Top 5 Android Libraries Every Android Developer Should Know About V. 2015


In June 2014, we published an article about top 5 Android libraries we were using back then and believed every Android developer should know about. Since then, there have been a lot of changes on the Android scene, so we’re giving you the updated list of our five favorites.

So here’s the updated list:

Top 5 Android libraries

Retrofit is still our favorite when it comes to implementing REST APIs.

From their site: “Retrofit turns your REST API into Java interface.” Yes, there are other solutions, but Retrofit has proven to be the most elegant and simple solution for organizing API calls in a project. The request method and relative URL are added with an annotation, which makes code clean and simple.

With annotations, you can easily add a request body, manipulate the URL or headers and add query parameters.

Adding a return type to a method will make it synchronous, while adding a Callback will allow it to finish asynchronously with success or failure.

	public interface RetrofitInterface {

    // asynchronously with a callback
    User getUser(@Query("user_id") int userId, Callback<User> callback);

    // synchronously
    User registerUser(@Body User user);

// example
RetrofitInterface retrofitInterface = new RestAdapter.Builder()

// fetch user with id 2048
retrofitInterface.getUser(2048, new Callback<User>() {
    public void success(User user, Response response) {


    public void failure(RetrofitError retrofitError) {


Retrofit uses Gson by default, so there is no need for custom parsing. Other converters are supported as well.

Retrofit 2.0 is being actively developed at the moment. It is still in beta, but you can check it out here. A lot of things from Retrofit 1.9 have been stripped down and some major changes include a new Call interface which replaces Callback.

2. DBFlow

If you are going to store any more complex data in your project, you should use DBFlow. As stated on their GitHub, it’s “a blazing fast, powerful, and very simple ORM Android database library that writes database code for you.”

Just a few short examples:

	// Query a List
new Select().from(SomeTable.class).queryList();
new Select().from(SomeTable.class).where(conditions).queryList();

// Query Single Model
new Select().from(SomeTable.class).querySingle();
new Select().from(SomeTable.class).where(conditions).querySingle();

// Query a Table List and Cursor List
new Select().from(SomeTable.class).where(conditions).queryTableList();
new Select().from(SomeTable.class).where(conditions).queryCursorList();

// SELECT methods
new Select().distinct().from(table).queryList();
new Select().all().from(table).queryList();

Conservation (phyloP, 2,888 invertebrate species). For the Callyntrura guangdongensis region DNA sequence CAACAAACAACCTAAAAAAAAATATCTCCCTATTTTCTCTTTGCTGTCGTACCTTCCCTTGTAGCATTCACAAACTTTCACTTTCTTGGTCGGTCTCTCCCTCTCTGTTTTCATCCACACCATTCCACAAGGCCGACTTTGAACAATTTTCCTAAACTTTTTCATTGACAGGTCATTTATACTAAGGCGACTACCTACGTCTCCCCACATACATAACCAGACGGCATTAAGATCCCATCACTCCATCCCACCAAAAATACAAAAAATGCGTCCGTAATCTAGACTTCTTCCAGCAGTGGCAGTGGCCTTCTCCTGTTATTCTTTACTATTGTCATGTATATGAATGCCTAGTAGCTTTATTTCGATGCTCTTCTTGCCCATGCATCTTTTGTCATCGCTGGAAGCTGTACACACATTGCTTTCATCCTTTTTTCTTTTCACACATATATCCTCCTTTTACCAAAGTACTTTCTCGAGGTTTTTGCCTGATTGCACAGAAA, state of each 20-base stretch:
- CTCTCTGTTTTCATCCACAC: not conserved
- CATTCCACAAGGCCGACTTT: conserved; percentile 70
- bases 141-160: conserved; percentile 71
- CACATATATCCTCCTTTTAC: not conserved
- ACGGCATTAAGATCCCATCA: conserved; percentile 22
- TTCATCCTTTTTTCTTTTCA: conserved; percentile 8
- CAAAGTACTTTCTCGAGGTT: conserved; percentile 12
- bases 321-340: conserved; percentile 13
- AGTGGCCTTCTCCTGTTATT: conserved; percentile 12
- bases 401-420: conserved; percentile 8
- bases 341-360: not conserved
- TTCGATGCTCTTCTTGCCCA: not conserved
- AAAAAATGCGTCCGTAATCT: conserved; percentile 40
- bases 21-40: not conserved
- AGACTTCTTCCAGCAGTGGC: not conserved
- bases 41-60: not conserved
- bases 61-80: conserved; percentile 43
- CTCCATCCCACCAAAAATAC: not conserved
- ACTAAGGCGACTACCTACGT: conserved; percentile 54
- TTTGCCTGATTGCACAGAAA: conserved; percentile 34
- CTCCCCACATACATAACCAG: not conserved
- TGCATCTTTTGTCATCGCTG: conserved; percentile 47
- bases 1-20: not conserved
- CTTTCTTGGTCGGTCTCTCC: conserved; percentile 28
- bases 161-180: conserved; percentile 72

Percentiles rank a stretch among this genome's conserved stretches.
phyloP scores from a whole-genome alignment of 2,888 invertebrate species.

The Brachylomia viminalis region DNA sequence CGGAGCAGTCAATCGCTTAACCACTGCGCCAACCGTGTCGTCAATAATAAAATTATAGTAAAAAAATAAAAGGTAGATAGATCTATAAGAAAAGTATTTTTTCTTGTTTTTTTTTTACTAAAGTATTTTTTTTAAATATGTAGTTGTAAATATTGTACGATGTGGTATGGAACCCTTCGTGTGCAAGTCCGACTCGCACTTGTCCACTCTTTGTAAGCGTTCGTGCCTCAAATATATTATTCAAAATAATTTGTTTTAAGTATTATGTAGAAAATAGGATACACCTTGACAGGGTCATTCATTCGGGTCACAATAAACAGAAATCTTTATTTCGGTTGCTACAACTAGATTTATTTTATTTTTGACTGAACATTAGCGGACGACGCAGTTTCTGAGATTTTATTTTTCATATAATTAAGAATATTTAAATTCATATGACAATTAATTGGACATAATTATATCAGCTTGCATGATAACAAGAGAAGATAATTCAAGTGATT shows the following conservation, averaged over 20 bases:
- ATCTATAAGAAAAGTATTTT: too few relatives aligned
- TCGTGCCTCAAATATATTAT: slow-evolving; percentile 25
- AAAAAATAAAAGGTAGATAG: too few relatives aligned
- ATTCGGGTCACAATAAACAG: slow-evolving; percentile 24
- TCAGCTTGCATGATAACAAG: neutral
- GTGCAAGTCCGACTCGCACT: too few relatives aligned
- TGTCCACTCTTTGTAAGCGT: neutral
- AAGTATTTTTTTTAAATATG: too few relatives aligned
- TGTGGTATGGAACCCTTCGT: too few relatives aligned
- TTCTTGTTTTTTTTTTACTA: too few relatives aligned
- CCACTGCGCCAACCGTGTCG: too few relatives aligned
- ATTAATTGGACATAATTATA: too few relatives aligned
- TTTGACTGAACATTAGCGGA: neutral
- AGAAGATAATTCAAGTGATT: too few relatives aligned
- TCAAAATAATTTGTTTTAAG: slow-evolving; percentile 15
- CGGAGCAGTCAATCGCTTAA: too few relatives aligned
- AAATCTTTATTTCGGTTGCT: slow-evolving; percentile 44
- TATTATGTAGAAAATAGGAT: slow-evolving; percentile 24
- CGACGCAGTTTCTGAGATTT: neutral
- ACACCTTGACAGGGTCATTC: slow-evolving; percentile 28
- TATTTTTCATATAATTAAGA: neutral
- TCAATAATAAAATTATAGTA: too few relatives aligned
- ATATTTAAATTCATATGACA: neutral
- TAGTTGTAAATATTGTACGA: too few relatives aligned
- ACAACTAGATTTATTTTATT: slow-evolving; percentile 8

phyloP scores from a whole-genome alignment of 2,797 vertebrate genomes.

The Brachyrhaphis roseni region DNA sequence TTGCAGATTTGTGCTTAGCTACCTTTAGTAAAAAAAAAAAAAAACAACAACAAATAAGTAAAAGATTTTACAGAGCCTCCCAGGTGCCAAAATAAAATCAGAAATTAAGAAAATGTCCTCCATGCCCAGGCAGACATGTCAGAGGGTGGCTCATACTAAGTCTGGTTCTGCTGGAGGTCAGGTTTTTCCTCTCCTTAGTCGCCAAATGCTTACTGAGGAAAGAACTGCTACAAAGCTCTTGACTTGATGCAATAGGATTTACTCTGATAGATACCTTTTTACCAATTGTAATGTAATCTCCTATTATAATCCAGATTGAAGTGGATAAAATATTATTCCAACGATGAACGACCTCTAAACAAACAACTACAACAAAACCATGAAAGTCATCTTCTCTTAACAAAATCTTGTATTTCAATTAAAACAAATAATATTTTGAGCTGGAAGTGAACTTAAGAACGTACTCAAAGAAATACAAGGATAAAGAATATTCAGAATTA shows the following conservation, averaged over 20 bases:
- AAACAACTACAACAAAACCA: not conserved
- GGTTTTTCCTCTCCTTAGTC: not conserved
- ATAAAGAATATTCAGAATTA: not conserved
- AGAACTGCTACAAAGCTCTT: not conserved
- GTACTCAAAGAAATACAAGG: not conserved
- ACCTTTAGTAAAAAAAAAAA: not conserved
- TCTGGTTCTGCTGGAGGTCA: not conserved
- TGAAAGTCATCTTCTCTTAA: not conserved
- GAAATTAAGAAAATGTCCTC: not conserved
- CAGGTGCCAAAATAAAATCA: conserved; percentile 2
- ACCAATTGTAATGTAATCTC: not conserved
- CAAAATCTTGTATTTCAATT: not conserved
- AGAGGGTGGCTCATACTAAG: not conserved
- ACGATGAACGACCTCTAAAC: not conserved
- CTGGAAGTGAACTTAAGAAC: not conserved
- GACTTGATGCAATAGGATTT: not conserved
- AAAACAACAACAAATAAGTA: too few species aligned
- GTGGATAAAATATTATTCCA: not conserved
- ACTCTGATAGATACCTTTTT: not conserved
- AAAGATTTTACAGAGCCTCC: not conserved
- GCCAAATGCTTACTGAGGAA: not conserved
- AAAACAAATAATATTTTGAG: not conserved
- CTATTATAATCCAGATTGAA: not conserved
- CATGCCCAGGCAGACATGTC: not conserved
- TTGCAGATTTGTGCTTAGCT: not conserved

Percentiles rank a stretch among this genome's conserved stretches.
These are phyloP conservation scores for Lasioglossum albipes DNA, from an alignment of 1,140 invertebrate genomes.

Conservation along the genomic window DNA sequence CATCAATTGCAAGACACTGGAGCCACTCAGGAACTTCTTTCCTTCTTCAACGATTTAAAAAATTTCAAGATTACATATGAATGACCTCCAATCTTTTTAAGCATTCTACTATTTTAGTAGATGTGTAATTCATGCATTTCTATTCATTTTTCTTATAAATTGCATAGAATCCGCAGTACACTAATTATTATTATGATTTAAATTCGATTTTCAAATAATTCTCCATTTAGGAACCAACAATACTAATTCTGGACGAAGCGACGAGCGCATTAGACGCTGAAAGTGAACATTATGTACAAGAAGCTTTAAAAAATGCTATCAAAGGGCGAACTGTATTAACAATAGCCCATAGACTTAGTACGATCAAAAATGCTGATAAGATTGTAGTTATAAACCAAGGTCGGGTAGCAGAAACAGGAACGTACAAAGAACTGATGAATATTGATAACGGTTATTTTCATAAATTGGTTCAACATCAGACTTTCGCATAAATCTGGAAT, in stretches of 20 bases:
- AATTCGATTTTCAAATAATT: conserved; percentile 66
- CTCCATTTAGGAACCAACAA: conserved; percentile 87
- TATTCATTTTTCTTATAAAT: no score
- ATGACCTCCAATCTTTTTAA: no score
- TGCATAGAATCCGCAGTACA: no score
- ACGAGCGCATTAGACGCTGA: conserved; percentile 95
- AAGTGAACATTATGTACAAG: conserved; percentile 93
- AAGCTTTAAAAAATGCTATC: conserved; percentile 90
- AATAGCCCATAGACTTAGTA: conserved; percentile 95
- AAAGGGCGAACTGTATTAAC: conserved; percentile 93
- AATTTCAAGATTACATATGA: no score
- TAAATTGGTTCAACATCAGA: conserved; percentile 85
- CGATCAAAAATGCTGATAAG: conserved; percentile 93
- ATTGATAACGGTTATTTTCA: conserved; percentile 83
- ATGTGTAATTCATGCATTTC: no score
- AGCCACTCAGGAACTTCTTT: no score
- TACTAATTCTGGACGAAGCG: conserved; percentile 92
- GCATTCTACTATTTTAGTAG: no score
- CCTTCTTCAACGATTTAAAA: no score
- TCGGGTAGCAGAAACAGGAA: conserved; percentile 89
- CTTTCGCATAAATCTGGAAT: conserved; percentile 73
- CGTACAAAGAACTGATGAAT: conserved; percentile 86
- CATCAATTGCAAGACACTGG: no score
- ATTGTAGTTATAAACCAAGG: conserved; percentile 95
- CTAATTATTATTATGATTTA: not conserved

new Select().avg(SomeTable$Table.SALARY).from(SomeTable.class).queryList();
new Select().method(SomeTable$Table.SALARY, "MAX").from(SomeTable.class).queryList();

DBFlow is a nice ORM that will remove a lot of boilerplate code used for working with databases. While there are other ORM alternatives for Android, DBFlow has proven to be the best solution for us.

3. Glide

Glide is the library to use for loading images. Current alternatives are Universal Image Loader and Picasso; but, in my opinion, Glide is the best choice at the moment.

Here’s a simple example how you can use Glide to load an image from a URL into ImageView:

	ImageView imageView = (ImageView) findViewById(;


A library for binding Android views to fields and methods (for instance, binding a view OnClick to a method). Basic functionality hasn’t changed from the early versions, but the number of options has grown. Example:

	class ExampleActivity extends Activity {
  @Bind( TextView title;
  @Bind( TextView subtitle;
  @Bind( TextView footer;

  @Override public void onCreate(Bundle savedInstanceState) {
    // TODO Use fields...

Since we moved to MVP architecture, we’ve started using dependency injection extensively. Dagger 2 is the successor of the famous Dagger dependency injection library and we highly recommend it.

One of the major improvements is using zero reflection in generated injection code, which makes debugging a lot easier.

Dagger creates instances of your classes and satisfies their dependencies. It relies on javax.inject.Inject annotation to identify which constructors or fields should be treated as dependencies. From the famous CoffeeMaker example:

	class Thermosiphon implements Pump {
  private final Heater heater;

  Thermosiphon(Heater heater) {
    this.heater = heater;


An example with direct injection into fields:

	class CoffeeMaker {
  @Inject Heater heater;
  @Inject Pump pump;


Dependencies are provided via modules and @Proivides annotation from Dagger:

class DripCoffeeModule {
  @Provides Heater provideHeater() {
    return new ElectricHeater();

  @Provides Pump providePump(Thermosiphon pump) {
    return pump;

If you want more information on dependency injection itself, check out the Dagger 2 page or this great talk about Dagger 2 by Gregory Kick.


Android Weekly is still one of the best sources for learning about new Android libraries. It’s a weekly newsletter about Android development.

Also, here’s a list of big shots in the Android world who regularly post about Android development: